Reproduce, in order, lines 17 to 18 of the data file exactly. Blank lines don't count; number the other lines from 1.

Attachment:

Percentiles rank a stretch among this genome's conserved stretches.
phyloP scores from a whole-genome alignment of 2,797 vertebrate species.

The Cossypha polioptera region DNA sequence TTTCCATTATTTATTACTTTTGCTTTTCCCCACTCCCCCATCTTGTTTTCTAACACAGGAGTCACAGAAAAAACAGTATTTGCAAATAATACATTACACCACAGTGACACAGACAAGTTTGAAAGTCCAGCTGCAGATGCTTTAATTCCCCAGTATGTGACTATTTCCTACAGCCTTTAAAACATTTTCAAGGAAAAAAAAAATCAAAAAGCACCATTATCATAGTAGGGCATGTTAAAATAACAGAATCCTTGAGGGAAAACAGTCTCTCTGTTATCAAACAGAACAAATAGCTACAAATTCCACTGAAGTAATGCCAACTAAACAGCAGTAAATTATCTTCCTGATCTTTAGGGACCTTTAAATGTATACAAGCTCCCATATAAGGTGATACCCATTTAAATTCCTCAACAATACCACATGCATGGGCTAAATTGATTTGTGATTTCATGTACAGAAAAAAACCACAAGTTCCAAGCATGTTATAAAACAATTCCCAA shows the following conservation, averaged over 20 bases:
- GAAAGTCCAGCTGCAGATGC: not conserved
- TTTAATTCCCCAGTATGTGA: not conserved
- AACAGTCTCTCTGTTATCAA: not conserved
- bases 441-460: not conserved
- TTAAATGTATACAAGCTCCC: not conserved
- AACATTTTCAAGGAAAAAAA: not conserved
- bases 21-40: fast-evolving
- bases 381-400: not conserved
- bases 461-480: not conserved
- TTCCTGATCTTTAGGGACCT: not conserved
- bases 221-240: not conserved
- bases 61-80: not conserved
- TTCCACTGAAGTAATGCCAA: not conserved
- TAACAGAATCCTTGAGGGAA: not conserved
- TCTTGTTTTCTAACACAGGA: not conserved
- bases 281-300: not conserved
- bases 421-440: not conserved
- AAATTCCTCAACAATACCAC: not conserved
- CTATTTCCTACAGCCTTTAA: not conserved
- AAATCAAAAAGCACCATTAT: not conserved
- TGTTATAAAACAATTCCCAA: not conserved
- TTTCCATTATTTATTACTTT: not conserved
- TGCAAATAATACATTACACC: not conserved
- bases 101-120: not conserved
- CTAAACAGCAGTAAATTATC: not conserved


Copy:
- TAACAGAATCCTTGAGGGAA: not conserved
- TCTTGTTTTCTAACACAGGA: not conserved